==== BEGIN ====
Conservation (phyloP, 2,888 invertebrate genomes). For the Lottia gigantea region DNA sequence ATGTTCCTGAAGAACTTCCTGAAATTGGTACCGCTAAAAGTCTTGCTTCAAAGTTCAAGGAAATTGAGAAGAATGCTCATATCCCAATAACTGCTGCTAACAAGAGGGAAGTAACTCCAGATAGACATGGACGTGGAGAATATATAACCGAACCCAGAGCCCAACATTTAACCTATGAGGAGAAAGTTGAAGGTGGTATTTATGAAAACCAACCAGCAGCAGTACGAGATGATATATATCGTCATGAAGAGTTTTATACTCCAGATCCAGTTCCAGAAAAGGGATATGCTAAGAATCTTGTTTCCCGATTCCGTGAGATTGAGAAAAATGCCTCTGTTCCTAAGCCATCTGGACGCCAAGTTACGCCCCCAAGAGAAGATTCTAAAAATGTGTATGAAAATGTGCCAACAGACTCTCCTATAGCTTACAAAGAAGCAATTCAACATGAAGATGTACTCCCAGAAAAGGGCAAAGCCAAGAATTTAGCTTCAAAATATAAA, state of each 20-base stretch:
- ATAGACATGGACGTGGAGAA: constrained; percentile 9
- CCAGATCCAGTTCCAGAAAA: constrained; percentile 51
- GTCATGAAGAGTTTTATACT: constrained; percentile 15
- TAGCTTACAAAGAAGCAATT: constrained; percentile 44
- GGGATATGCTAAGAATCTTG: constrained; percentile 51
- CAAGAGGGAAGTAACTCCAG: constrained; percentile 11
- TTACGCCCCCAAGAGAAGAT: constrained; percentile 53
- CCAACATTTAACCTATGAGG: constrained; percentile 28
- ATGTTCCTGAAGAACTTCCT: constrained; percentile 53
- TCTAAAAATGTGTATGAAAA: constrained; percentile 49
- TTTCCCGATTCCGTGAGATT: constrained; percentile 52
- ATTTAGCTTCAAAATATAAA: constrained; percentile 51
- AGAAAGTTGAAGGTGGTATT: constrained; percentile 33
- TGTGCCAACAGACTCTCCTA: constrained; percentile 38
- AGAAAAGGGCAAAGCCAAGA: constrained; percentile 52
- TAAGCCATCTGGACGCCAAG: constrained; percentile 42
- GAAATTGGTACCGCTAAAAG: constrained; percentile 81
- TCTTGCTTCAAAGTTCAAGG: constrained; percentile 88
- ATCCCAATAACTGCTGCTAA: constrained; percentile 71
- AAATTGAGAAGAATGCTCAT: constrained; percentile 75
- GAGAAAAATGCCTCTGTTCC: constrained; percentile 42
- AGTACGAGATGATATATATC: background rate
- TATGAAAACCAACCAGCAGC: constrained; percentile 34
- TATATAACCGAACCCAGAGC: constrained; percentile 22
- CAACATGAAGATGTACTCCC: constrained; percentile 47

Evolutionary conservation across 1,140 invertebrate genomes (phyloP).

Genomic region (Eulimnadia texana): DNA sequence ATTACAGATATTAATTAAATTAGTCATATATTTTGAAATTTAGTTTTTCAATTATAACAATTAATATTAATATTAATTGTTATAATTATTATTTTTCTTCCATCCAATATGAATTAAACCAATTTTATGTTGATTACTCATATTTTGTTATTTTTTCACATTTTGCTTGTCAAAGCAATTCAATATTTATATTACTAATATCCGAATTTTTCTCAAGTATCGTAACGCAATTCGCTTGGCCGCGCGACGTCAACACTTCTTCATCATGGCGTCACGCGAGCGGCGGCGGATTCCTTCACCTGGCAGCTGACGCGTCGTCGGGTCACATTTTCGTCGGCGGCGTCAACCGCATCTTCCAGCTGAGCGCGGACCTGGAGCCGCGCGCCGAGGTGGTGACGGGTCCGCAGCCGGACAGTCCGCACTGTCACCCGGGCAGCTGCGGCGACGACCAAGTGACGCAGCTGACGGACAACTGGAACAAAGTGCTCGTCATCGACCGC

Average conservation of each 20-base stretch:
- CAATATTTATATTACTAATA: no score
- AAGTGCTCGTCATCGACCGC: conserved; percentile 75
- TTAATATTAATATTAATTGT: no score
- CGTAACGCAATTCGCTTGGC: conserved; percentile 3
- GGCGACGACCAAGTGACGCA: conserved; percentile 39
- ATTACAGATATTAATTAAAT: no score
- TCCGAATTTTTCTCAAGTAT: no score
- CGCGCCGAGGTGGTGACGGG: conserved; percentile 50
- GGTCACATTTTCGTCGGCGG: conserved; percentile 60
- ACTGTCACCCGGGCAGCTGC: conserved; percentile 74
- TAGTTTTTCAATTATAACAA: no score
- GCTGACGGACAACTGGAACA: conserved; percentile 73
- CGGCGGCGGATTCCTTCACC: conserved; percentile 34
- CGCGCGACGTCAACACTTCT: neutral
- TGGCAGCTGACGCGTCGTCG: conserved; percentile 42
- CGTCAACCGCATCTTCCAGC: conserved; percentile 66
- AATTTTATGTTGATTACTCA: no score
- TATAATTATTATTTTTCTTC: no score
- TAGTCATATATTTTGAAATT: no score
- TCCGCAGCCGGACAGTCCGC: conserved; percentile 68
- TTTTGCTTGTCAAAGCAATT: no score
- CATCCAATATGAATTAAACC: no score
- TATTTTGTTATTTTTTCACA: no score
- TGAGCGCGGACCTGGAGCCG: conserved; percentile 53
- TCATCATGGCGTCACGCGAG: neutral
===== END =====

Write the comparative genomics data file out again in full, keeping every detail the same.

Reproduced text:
Conservation (phyloP, 2,888 invertebrate genomes). For the Lottia gigantea region DNA sequence ATGTTCCTGAAGAACTTCCTGAAATTGGTACCGCTAAAAGTCTTGCTTCAAAGTTCAAGGAAATTGAGAAGAATGCTCATATCCCAATAACTGCTGCTAACAAGAGGGAAGTAACTCCAGATAGACATGGACGTGGAGAATATATAACCGAACCCAGAGCCCAACATTTAACCTATGAGGAGAAAGTTGAAGGTGGTATTTATGAAAACCAACCAGCAGCAGTACGAGATGATATATATCGTCATGAAGAGTTTTATACTCCAGATCCAGTTCCAGAAAAGGGATATGCTAAGAATCTTGTTTCCCGATTCCGTGAGATTGAGAAAAATGCCTCTGTTCCTAAGCCATCTGGACGCCAAGTTACGCCCCCAAGAGAAGATTCTAAAAATGTGTATGAAAATGTGCCAACAGACTCTCCTATAGCTTACAAAGAAGCAATTCAACATGAAGATGTACTCCCAGAAAAGGGCAAAGCCAAGAATTTAGCTTCAAAATATAAA, state of each 20-base stretch:
- ATAGACATGGACGTGGAGAA: constrained; percentile 9
- CCAGATCCAGTTCCAGAAAA: constrained; percentile 51
- GTCATGAAGAGTTTTATACT: constrained; percentile 15
- TAGCTTACAAAGAAGCAATT: constrained; percentile 44
- GGGATATGCTAAGAATCTTG: constrained; percentile 51
- CAAGAGGGAAGTAACTCCAG: constrained; percentile 11
- TTACGCCCCCAAGAGAAGAT: constrained; percentile 53
- CCAACATTTAACCTATGAGG: constrained; percentile 28
- ATGTTCCTGAAGAACTTCCT: constrained; percentile 53
- TCTAAAAATGTGTATGAAAA: constrained; percentile 49
- TTTCCCGATTCCGTGAGATT: constrained; percentile 52
- ATTTAGCTTCAAAATATAAA: constrained; percentile 51
- AGAAAGTTGAAGGTGGTATT: constrained; percentile 33
- TGTGCCAACAGACTCTCCTA: constrained; percentile 38
- AGAAAAGGGCAAAGCCAAGA: constrained; percentile 52
- TAAGCCATCTGGACGCCAAG: constrained; percentile 42
- GAAATTGGTACCGCTAAAAG: constrained; percentile 81
- TCTTGCTTCAAAGTTCAAGG: constrained; percentile 88
- ATCCCAATAACTGCTGCTAA: constrained; percentile 71
- AAATTGAGAAGAATGCTCAT: constrained; percentile 75
- GAGAAAAATGCCTCTGTTCC: constrained; percentile 42
- AGTACGAGATGATATATATC: background rate
- TATGAAAACCAACCAGCAGC: constrained; percentile 34
- TATATAACCGAACCCAGAGC: constrained; percentile 22
- CAACATGAAGATGTACTCCC: constrained; percentile 47

Evolutionary conservation across 1,140 invertebrate genomes (phyloP).

Genomic region (Eulimnadia texana): DNA sequence ATTACAGATATTAATTAAATTAGTCATATATTTTGAAATTTAGTTTTTCAATTATAACAATTAATATTAATATTAATTGTTATAATTATTATTTTTCTTCCATCCAATATGAATTAAACCAATTTTATGTTGATTACTCATATTTTGTTATTTTTTCACATTTTGCTTGTCAAAGCAATTCAATATTTATATTACTAATATCCGAATTTTTCTCAAGTATCGTAACGCAATTCGCTTGGCCGCGCGACGTCAACACTTCTTCATCATGGCGTCACGCGAGCGGCGGCGGATTCCTTCACCTGGCAGCTGACGCGTCGTCGGGTCACATTTTCGTCGGCGGCGTCAACCGCATCTTCCAGCTGAGCGCGGACCTGGAGCCGCGCGCCGAGGTGGTGACGGGTCCGCAGCCGGACAGTCCGCACTGTCACCCGGGCAGCTGCGGCGACGACCAAGTGACGCAGCTGACGGACAACTGGAACAAAGTGCTCGTCATCGACCGC

Average conservation of each 20-base stretch:
- CAATATTTATATTACTAATA: no score
- AAGTGCTCGTCATCGACCGC: conserved; percentile 75
- TTAATATTAATATTAATTGT: no score
- CGTAACGCAATTCGCTTGGC: conserved; percentile 3
- GGCGACGACCAAGTGACGCA: conserved; percentile 39
- ATTACAGATATTAATTAAAT: no score
- TCCGAATTTTTCTCAAGTAT: no score
- CGCGCCGAGGTGGTGACGGG: conserved; percentile 50
- GGTCACATTTTCGTCGGCGG: conserved; percentile 60
- ACTGTCACCCGGGCAGCTGC: conserved; percentile 74
- TAGTTTTTCAATTATAACAA: no score
- GCTGACGGACAACTGGAACA: conserved; percentile 73
- CGGCGGCGGATTCCTTCACC: conserved; percentile 34
- CGCGCGACGTCAACACTTCT: neutral
- TGGCAGCTGACGCGTCGTCG: conserved; percentile 42
- CGTCAACCGCATCTTCCAGC: conserved; percentile 66
- AATTTTATGTTGATTACTCA: no score
- TATAATTATTATTTTTCTTC: no score
- TAGTCATATATTTTGAAATT: no score
- TCCGCAGCCGGACAGTCCGC: conserved; percentile 68
- TTTTGCTTGTCAAAGCAATT: no score
- CATCCAATATGAATTAAACC: no score
- TATTTTGTTATTTTTTCACA: no score
- TGAGCGCGGACCTGGAGCCG: conserved; percentile 53
- TCATCATGGCGTCACGCGAG: neutral